Academic librarians are churning out research like never before. One problem is that there are too few venues in which that research can be presented. Our professionâ€™s primary outlet for the presentation of research is the ACRL national conference held every other year. But is that too little, too infrequently? As it stands the number of academic librarians seeking to present at ACRL far exceeds the number of slots so the typical acceptance rate for contributed papers stands at about 20 percent. Those who get accepted love it because it raises and maintains the prestige level of acceptance at ACRL national. Those who are rejected are likely to never try again. Is there a way to give those who want to present their research to peers an opportunity to do so?
A possible solution is bubbling up in ACRL, but opinions are divided. Several ACRL sections, the disciplinary-focused ones in particular, are promoting the idea that ACRL should offer a program at each ALA annual conference that would strictly cater to research paper presentations. As it stands current ACRL programs at ALA are topical or theme based, and the speakers are recruited individually. A research paper program would follow the same proposal-peer review-accept or reject model used at the national ACRL conference.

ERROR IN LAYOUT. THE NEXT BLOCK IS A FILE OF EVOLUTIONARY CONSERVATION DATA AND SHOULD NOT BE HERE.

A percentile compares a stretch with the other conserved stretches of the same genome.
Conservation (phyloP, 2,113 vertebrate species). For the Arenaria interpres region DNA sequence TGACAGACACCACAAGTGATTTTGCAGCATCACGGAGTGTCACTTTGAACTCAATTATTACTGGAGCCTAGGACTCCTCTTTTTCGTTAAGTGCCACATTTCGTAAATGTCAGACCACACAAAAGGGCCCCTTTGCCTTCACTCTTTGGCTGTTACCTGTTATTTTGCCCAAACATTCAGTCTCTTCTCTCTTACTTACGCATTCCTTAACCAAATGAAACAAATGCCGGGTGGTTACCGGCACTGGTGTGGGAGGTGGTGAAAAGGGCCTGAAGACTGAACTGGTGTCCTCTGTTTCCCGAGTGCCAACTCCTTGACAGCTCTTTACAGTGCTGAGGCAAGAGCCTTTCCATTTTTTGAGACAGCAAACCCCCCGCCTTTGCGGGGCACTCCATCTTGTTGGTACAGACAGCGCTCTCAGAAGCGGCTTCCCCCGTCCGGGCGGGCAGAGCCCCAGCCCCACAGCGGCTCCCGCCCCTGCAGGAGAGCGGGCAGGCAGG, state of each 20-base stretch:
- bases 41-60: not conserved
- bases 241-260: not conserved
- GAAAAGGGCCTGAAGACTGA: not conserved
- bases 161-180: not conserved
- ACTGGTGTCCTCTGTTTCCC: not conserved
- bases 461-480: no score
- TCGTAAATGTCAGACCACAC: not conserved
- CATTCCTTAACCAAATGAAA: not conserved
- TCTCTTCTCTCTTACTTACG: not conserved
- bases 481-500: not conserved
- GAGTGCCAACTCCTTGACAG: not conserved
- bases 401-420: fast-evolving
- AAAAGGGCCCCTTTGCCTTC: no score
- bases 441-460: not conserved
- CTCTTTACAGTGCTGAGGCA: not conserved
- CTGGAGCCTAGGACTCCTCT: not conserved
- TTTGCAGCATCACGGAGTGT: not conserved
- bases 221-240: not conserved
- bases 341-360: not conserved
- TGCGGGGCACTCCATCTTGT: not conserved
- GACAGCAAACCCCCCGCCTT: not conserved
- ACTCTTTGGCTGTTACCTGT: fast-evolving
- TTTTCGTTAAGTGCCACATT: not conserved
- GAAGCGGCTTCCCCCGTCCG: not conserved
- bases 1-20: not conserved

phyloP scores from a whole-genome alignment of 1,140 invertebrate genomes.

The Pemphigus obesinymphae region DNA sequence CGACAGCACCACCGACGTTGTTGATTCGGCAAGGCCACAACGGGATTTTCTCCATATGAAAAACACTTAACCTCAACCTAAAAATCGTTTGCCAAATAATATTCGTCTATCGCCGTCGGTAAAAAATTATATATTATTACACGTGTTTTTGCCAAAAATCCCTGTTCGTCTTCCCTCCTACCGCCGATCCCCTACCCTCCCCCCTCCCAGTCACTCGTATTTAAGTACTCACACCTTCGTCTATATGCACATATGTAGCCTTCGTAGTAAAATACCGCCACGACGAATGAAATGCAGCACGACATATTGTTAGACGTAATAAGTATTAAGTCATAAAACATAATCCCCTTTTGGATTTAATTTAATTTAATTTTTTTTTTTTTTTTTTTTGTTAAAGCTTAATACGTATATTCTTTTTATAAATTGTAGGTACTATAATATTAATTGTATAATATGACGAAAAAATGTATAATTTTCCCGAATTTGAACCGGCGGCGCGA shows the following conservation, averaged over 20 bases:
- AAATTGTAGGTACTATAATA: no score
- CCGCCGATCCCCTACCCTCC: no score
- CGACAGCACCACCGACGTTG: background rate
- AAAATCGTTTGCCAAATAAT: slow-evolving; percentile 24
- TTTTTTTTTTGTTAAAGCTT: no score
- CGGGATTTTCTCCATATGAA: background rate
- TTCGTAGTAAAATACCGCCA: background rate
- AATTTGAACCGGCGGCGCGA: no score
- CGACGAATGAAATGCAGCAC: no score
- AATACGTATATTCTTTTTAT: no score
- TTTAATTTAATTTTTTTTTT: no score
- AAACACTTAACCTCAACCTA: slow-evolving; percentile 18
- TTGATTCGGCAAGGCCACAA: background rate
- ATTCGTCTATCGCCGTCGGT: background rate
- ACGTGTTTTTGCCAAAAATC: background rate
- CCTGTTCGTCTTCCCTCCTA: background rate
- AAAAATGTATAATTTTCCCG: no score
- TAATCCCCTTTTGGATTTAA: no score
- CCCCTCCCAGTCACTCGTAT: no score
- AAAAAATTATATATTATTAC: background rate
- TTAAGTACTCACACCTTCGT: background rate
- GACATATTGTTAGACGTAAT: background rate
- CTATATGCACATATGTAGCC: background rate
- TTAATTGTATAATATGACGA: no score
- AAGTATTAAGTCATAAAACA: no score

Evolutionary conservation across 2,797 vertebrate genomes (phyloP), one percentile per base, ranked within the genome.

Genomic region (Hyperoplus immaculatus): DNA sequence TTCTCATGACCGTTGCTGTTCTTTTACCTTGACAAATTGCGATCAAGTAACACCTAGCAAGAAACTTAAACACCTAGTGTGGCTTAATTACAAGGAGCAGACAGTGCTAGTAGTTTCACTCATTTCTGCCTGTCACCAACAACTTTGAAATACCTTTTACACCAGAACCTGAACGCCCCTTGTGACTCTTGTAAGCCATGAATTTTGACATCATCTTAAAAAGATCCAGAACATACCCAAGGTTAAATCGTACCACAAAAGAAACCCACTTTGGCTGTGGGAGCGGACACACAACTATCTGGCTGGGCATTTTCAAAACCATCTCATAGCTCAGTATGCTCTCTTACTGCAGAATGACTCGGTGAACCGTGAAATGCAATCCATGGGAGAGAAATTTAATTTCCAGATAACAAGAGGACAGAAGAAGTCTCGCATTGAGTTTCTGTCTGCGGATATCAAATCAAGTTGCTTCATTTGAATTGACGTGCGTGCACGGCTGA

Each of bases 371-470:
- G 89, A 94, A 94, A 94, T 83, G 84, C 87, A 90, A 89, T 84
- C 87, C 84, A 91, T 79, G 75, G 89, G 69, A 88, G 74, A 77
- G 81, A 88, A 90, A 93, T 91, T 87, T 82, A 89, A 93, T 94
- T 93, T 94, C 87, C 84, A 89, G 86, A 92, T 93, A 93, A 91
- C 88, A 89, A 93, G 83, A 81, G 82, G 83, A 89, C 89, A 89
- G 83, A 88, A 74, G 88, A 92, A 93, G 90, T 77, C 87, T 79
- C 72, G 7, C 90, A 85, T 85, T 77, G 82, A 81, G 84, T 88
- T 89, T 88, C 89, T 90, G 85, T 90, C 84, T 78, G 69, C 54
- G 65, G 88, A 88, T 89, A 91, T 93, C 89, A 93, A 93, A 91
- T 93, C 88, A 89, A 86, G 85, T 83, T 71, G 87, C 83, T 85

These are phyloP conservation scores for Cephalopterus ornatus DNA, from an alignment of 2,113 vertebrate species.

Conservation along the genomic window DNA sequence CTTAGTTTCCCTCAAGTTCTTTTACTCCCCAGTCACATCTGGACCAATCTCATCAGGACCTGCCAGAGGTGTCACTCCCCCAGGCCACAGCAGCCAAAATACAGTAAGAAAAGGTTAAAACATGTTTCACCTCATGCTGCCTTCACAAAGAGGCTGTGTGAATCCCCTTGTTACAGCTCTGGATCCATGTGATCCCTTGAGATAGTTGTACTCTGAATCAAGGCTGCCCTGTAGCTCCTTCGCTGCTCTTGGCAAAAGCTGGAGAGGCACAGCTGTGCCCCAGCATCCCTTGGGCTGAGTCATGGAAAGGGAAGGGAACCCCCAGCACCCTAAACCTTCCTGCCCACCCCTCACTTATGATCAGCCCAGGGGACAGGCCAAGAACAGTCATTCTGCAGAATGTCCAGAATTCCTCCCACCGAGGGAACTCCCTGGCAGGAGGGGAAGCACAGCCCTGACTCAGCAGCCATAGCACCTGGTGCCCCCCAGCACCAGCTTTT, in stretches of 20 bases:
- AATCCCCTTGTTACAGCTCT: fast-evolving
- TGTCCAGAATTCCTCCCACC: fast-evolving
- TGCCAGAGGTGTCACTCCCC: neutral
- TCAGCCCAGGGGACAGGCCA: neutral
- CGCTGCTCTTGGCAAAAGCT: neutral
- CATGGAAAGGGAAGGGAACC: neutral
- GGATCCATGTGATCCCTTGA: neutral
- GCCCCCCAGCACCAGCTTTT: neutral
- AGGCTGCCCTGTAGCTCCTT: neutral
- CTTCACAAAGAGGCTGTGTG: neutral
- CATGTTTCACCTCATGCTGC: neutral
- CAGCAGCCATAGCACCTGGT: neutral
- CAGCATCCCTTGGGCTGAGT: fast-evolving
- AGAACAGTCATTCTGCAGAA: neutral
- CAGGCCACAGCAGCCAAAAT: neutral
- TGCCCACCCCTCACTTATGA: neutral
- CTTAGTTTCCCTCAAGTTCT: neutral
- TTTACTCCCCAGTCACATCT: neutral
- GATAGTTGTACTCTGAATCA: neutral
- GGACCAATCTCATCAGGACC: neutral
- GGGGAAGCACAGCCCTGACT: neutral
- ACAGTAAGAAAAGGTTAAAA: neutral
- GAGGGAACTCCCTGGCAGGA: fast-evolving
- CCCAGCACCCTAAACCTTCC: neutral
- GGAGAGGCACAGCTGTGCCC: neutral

While I like the idea of creating more opportunities for members to present research Iâ€™m concerned that ALA may not be the best place to offer such opportunities. ALA already suffers from a severe case of program glut. Can you squeeze another program into your schedule? And how far will this actually go towards creating more presentation opportunities. Perhaps a half-dozen librarians will have a chance to present while dozens more are once again rejected.
I much prefer the development of webcasted research forums. These could be monthly programs that would feature three or so presentations. The ACRL sections interesting in promoting more research presentations could create a review panel from among their members. ACRL already has great expertise in staging web-based conference events. The events will be archived so those that don’t make it to the live program always have a chance to view it. A fee? I’m not sure. Perhaps it could managed without one if the interested chapters used their budgets to fund the programs. Perhaps sponsors could be found.
But let’s be clear about our objectives. If we want to create another low acceptance rate opportunity that caters to tenure-track librarians seeking a high profile mark on their CV, a single program once a year at ALA will do just fine. But if we really want to facilitate the distribution of useful research, to give more (and newer) members better chances to make a presentation to their peers, and we want to do it in a way that makes it easy for members to participate in an anywhere, anytime mode, then a web-based approach seems the superior option. What do you think?
Posted by StevenB